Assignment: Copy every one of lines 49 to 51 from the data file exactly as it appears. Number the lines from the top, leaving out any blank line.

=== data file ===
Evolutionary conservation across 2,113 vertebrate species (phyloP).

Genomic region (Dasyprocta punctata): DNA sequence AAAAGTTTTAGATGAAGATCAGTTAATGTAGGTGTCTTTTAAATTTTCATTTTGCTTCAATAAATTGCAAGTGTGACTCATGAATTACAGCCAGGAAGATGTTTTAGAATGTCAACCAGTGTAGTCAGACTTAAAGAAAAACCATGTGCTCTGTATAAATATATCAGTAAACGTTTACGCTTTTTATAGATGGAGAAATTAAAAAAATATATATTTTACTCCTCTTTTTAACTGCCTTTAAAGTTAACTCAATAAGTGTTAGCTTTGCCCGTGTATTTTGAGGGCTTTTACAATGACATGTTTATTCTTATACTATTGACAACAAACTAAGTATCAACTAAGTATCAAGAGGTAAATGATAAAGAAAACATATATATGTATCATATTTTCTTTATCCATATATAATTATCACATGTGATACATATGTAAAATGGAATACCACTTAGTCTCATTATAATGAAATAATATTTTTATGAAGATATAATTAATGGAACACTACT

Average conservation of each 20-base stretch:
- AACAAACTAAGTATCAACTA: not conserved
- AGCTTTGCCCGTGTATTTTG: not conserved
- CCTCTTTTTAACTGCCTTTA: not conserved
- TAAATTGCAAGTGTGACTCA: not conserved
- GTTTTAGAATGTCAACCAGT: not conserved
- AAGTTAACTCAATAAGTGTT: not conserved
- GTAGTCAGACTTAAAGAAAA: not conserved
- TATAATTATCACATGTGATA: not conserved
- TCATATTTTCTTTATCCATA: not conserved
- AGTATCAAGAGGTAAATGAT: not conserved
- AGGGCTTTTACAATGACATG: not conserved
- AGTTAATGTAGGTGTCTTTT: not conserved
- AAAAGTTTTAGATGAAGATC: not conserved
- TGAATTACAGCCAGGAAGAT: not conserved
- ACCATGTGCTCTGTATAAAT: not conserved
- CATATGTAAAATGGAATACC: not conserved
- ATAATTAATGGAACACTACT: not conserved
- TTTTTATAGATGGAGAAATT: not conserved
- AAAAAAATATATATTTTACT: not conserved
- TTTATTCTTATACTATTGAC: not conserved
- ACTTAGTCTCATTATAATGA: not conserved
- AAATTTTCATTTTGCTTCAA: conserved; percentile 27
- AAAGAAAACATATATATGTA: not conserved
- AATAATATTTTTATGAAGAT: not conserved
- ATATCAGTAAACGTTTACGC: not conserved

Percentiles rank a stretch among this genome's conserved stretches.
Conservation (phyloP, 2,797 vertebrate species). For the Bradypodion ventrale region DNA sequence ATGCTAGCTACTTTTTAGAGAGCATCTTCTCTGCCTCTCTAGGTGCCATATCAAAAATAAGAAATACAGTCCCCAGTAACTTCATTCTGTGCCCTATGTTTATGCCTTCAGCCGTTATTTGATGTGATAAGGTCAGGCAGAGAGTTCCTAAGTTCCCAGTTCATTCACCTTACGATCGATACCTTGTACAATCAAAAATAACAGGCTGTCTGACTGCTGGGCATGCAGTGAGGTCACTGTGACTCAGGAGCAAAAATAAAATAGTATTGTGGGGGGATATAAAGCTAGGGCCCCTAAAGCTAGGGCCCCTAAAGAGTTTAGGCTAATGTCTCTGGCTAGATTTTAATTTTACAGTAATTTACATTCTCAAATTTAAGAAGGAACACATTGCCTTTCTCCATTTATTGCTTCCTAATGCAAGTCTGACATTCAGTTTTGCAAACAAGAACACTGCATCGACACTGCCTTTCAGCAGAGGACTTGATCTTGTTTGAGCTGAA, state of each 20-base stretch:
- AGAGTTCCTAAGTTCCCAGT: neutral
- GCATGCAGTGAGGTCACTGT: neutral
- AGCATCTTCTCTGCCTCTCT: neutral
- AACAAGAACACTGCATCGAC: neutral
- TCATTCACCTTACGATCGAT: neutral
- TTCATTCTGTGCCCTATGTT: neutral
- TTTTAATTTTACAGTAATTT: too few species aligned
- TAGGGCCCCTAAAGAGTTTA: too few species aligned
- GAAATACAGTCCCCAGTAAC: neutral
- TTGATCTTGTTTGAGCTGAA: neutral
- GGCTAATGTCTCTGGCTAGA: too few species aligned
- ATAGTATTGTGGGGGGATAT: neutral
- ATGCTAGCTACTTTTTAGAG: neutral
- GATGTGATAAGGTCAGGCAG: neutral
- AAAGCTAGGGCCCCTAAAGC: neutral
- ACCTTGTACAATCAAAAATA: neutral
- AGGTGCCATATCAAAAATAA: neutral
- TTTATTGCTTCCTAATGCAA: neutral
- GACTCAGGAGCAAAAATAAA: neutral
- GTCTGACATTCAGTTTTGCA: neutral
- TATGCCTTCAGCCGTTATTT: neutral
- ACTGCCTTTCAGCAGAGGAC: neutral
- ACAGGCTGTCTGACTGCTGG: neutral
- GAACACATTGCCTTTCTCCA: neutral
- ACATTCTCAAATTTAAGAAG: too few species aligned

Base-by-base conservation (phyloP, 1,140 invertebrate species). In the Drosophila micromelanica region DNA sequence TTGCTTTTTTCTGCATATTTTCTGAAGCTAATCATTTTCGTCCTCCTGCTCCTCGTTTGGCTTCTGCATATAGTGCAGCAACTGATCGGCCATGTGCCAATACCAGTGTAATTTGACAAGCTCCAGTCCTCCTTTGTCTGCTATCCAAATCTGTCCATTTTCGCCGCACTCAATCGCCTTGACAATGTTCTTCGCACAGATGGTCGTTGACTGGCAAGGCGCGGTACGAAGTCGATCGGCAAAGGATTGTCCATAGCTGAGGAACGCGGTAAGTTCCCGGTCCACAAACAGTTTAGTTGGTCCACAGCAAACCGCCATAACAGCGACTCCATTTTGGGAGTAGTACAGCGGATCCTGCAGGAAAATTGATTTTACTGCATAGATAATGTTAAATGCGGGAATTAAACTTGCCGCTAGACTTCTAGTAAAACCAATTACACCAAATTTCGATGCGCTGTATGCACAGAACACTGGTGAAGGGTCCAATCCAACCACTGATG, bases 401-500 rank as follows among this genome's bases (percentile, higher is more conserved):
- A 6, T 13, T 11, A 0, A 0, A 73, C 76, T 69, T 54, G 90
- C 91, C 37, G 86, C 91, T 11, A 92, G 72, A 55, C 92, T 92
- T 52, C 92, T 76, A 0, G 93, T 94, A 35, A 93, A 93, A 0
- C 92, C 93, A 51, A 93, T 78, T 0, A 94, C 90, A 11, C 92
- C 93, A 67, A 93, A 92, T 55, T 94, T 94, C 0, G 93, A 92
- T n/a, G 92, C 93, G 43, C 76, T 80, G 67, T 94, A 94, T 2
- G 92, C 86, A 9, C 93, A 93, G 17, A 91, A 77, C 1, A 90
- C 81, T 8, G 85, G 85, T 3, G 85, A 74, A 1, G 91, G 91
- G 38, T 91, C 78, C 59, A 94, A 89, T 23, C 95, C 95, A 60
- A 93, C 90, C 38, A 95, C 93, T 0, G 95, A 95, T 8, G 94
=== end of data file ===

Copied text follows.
- GACTCAGGAGCAAAAATAAA: neutral
- GTCTGACATTCAGTTTTGCA: neutral
- TATGCCTTCAGCCGTTATTT: neutral